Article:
Does that make digital strategy indirect practice? I think the ways in which we think about our profession are quickly becoming outdated as the barriers between us fall further and further away. I have had a clinical practice, I have taught in the University of Maryland’s school of social work – social workers are often more than just “one thing.” It is what makes our degree unique.
What classes have you taught?
I have taught more in the clinical realm, but I always incorporate both. I taught an Eating Disorders class, which has made up the bulk of my clinical work (eating disorders, self injury, trauma, couples). I would absolutely LOVE to teach more in the digital realm in a social work school. Perhaps somewhere in California needs a good adjunct?
Have you used social media as a learning tool in class? If so, can you elaborate on what you did?
My first class was 3 separate days of 6 hours, so instead of teaching them all by myself, I invited experts in from around the nation by Skype. As educators and students, we are no longer limited by geography. I also spent a good amount of time talking about digital resources for clients. Often we forget that there is much support available in the digital realm. For this class, I spoke about specific youtube channels that helped clients as well as apps and healthy online forums.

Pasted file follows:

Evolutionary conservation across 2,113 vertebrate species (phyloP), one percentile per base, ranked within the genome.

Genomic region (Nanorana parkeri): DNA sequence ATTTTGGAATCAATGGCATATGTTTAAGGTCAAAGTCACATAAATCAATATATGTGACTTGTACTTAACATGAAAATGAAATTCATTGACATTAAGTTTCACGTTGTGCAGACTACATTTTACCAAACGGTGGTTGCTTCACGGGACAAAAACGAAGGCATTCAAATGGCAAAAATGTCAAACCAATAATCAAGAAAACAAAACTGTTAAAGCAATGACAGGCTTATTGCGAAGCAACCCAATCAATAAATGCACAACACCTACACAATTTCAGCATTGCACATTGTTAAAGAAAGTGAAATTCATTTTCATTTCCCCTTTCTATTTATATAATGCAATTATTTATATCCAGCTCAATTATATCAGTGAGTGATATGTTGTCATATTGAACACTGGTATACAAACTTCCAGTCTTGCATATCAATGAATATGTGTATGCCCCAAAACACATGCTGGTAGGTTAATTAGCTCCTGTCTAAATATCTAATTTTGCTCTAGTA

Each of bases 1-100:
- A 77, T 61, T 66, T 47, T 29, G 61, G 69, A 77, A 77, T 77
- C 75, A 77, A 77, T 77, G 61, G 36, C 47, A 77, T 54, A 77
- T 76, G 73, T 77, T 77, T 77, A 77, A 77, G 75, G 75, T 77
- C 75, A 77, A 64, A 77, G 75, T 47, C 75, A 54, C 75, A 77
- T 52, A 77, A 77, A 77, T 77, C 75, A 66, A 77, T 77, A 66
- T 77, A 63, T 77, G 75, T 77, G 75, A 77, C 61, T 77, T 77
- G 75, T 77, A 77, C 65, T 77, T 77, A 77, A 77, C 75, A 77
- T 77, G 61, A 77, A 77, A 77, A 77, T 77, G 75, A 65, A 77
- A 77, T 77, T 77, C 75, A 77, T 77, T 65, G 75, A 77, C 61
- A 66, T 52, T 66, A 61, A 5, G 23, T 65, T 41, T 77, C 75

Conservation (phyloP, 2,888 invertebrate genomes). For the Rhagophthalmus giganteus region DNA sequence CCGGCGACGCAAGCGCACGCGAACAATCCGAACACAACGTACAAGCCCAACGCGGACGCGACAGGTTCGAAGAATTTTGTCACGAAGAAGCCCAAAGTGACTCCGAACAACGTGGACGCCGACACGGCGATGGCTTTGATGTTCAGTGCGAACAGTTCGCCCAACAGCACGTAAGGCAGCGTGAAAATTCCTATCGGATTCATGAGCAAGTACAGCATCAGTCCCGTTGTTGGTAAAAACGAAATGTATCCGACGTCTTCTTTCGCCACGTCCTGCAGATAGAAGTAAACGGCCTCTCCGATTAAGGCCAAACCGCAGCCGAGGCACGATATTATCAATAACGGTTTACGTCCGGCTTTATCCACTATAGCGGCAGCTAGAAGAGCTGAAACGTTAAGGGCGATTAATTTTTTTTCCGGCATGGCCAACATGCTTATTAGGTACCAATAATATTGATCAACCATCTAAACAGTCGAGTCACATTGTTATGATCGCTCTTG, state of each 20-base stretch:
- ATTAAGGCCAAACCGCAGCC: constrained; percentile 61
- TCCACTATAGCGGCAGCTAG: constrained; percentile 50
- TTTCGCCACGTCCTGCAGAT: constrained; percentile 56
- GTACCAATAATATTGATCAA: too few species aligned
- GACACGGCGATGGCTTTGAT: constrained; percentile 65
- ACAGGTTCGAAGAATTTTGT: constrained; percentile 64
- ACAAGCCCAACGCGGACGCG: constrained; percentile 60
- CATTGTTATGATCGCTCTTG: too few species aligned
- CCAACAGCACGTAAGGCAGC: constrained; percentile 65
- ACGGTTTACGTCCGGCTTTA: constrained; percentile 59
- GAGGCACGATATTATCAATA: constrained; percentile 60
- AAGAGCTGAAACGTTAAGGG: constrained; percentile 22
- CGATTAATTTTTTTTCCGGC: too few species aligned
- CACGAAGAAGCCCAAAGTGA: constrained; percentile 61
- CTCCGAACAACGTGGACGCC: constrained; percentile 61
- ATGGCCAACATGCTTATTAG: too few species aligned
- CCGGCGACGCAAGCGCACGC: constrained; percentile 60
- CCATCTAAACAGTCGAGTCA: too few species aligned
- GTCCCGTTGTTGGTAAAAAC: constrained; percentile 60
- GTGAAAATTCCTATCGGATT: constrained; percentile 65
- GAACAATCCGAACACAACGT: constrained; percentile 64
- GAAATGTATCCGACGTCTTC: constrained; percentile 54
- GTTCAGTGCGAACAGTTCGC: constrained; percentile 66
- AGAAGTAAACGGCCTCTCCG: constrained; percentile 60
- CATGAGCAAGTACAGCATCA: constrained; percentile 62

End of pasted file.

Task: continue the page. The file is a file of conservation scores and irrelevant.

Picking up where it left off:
Do you believe NASW and CSWE need to do more to encourage and train students in incorporating technology into social work practice?
Absolutely. I see no reason why social workers shouldn’t have a class in graduate school dealing both with technology and ethical boundaries, using the digital world to help clients on micro, mezzo and macro levels, and much, much more. We are in the 21st Century and our profession has moved on and grown so much from it’s initial conception, but we still aren’t up to speed with the world our clients live in. We can certainly do better by our students and our clients by contextualizing ourselves using all that is available – that includes the digital sphere.
What are your long term professional goals?
Is “yes” an okay answer? Delving into my new role at NationBuilder, I am excited to further bridge the divide between social work and the digital sphere.
Maryland is so far the only state to win marriage equality at the ballot box. How much of a role did online advocacy play in that victory?
***Minor edit*** Maryland isn’t the only, but it is the first – I am going to answer this based on that.
Becoming the first state in the nation to approve marriage equality at the ballot box was a huge victory, not just nationally, but internationally. After over 30 states had tried, Maryland set a historic precedent. We were quickly joined by Maine, Washington and Minnesota, who all stood for loving and committed families.
I believe that the digital shop played a large role in our victory. From showing the entire nation what was going on here to raising more online than has ever been raised in the state, we were a critical piece in the overall campaign strategy.
Photo Credit: courtesy of Rachael Stern